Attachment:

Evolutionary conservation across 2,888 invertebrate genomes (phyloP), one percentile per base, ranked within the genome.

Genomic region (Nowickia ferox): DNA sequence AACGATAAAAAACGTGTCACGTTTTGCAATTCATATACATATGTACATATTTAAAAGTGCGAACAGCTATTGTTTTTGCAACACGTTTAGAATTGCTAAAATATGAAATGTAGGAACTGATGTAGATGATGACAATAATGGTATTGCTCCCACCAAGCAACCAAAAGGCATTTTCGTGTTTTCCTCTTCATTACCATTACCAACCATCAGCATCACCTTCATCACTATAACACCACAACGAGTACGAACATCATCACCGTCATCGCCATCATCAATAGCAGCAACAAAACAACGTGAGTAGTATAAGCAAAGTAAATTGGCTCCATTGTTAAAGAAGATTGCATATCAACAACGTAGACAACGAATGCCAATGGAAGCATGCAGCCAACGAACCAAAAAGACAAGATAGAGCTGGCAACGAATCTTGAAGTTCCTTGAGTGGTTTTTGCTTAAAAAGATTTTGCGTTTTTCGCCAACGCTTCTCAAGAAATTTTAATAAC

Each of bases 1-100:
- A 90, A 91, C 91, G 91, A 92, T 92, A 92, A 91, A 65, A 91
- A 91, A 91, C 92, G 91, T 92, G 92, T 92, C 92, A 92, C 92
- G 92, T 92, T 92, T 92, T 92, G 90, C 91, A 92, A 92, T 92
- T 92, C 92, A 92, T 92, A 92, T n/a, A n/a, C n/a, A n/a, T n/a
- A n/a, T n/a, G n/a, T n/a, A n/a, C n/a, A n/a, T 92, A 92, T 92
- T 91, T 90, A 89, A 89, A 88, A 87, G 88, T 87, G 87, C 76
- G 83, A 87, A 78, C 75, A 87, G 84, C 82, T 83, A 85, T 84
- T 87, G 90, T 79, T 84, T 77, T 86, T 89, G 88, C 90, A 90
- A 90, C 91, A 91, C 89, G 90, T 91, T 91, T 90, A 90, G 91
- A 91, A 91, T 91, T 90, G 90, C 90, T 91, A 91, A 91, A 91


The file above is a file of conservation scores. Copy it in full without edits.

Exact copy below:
Evolutionary conservation across 2,888 invertebrate genomes (phyloP), one percentile per base, ranked within the genome.

Genomic region (Nowickia ferox): DNA sequence AACGATAAAAAACGTGTCACGTTTTGCAATTCATATACATATGTACATATTTAAAAGTGCGAACAGCTATTGTTTTTGCAACACGTTTAGAATTGCTAAAATATGAAATGTAGGAACTGATGTAGATGATGACAATAATGGTATTGCTCCCACCAAGCAACCAAAAGGCATTTTCGTGTTTTCCTCTTCATTACCATTACCAACCATCAGCATCACCTTCATCACTATAACACCACAACGAGTACGAACATCATCACCGTCATCGCCATCATCAATAGCAGCAACAAAACAACGTGAGTAGTATAAGCAAAGTAAATTGGCTCCATTGTTAAAGAAGATTGCATATCAACAACGTAGACAACGAATGCCAATGGAAGCATGCAGCCAACGAACCAAAAAGACAAGATAGAGCTGGCAACGAATCTTGAAGTTCCTTGAGTGGTTTTTGCTTAAAAAGATTTTGCGTTTTTCGCCAACGCTTCTCAAGAAATTTTAATAAC

Each of bases 1-100:
- A 90, A 91, C 91, G 91, A 92, T 92, A 92, A 91, A 65, A 91
- A 91, A 91, C 92, G 91, T 92, G 92, T 92, C 92, A 92, C 92
- G 92, T 92, T 92, T 92, T 92, G 90, C 91, A 92, A 92, T 92
- T 92, C 92, A 92, T 92, A 92, T n/a, A n/a, C n/a, A n/a, T n/a
- A n/a, T n/a, G n/a, T n/a, A n/a, C n/a, A n/a, T 92, A 92, T 92
- T 91, T 90, A 89, A 89, A 88, A 87, G 88, T 87, G 87, C 76
- G 83, A 87, A 78, C 75, A 87, G 84, C 82, T 83, A 85, T 84
- T 87, G 90, T 79, T 84, T 77, T 86, T 89, G 88, C 90, A 90
- A 90, C 91, A 91, C 89, G 90, T 91, T 91, T 90, A 90, G 91
- A 91, A 91, T 91, T 90, G 90, C 90, T 91, A 91, A 91, A 91